Dan Delon is a private detective, bored and miserable with his life as he spends his days photographing cheating spouses for bitter divorce cases. On his way home one night he sees a lost cat flyer and moments later sees the cat itself. Taking the cat back to its home, he gets into a conversation with her owner, Charlotte, who runs a bookshop and they make plans to meet for dinner later in the week. He never sees her again. This chance meeting would go on to define the rest of Dan’s life as he continues their conversation in his head through the years.
If you’ve never heard of the Norwegian cartoonist Jason before, congratulations, you’ve just discovered one of the best kept secrets in comics! Jason writes and draws elegantly simple comics where his protagonists are anthropomorphised animals instead of humans, often using genres like classic sci-fi, noir, fantasy, and mystery thrillers to tell stories of the human condition. Lost Cat is indicative of his work, being a Humphrey Bogart-esque story with a sci-fi twist similar to classic sci-fi film The Day The Earth Stood Still – and yet is primarily about loneliness.
The book has a spare, clean appearance, each page divided into four panels drawn with clear lines and barely coloured, the one colour used besides black and white being a copper sepia-like tone adding to the old-style look of the story. Like most of Jason’s stories, Lost Cat has a very sombre tone to it, almost sad at times, accentuated by the blank circles the characters have for eyes, giving them a haunted look.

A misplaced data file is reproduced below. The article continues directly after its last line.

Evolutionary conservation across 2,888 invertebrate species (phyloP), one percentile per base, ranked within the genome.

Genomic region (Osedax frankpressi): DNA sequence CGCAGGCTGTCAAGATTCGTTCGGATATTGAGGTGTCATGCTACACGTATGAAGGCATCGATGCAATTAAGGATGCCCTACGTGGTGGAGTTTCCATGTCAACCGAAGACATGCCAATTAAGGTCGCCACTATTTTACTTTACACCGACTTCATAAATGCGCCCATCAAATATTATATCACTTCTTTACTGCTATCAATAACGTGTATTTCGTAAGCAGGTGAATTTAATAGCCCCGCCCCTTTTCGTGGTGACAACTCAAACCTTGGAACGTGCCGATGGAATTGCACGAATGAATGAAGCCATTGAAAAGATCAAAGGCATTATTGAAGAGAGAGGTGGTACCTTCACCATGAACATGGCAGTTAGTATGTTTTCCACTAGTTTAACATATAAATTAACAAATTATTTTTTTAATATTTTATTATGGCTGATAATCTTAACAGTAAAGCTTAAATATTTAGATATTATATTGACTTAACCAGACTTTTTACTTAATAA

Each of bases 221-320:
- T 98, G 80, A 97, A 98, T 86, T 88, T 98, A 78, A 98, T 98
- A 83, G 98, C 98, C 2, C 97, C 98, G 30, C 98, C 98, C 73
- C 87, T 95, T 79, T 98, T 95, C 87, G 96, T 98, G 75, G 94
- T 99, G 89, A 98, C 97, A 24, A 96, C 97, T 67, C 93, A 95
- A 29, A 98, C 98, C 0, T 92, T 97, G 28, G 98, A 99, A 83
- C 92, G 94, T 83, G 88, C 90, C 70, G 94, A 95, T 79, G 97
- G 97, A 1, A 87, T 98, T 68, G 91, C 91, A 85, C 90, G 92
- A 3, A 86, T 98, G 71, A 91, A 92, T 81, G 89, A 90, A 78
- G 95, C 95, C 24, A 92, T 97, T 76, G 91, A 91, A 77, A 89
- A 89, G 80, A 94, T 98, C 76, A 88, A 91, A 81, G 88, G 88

Lost Cat is a departure from Jason’s usual books as it’s a far longer book at 150 pages than he usually writes, which are usually paperbacks around 48 pages or so. He uses the extra space well, giving the protagonists at the start – Dan and Charlotte – pages and pages of conversation that is easily the best part of the book. Translated by the late Kim Thompson, the dialogue is natural but moving, and is among the best writing I’ve read in comics for a long time. It instantly captures the voices of the characters and feels genuine and real at the same time, which is ironic as they’re animals in appearance saying incredibly human things, and also because Jason made his name initially “writing”/drawing silent comics (ie. wordless comics). Credit must also go to Thompson who lends his unique skills in presenting us English readers with this story and in the hands of a lesser translator would have made the book far less emotionally powerful.
Readers can enjoy this book on face value, purely for the detective story angle as Dan investigates a lost painting on behalf a client and in his spare time looks for clues of his lost love, Charlotte. It’s well written, intriguing, and paced perfectly so you’re never bored. But on a deeper level it’s a study of loneliness and how we cope with it. Because Dan felt a connection with Charlotte and they never met again, he was able to build up an entire image of her that probably wasn’t her real character at all but fit his idealised version of a partner. As he became fixated on this person, he was never able to have a relationship with anyone real, preferring the fantasy over everything else.
Lost Cat is an enthralling work from one of the best comics creators working today and is easily one of the best books of the year. If you want to read an unforgettable, charming, and highly entertaining comic, Lost Cat by Jason should be top of your reading list.
Lost Cat by Jason is out now in hardback from Fantagraphics
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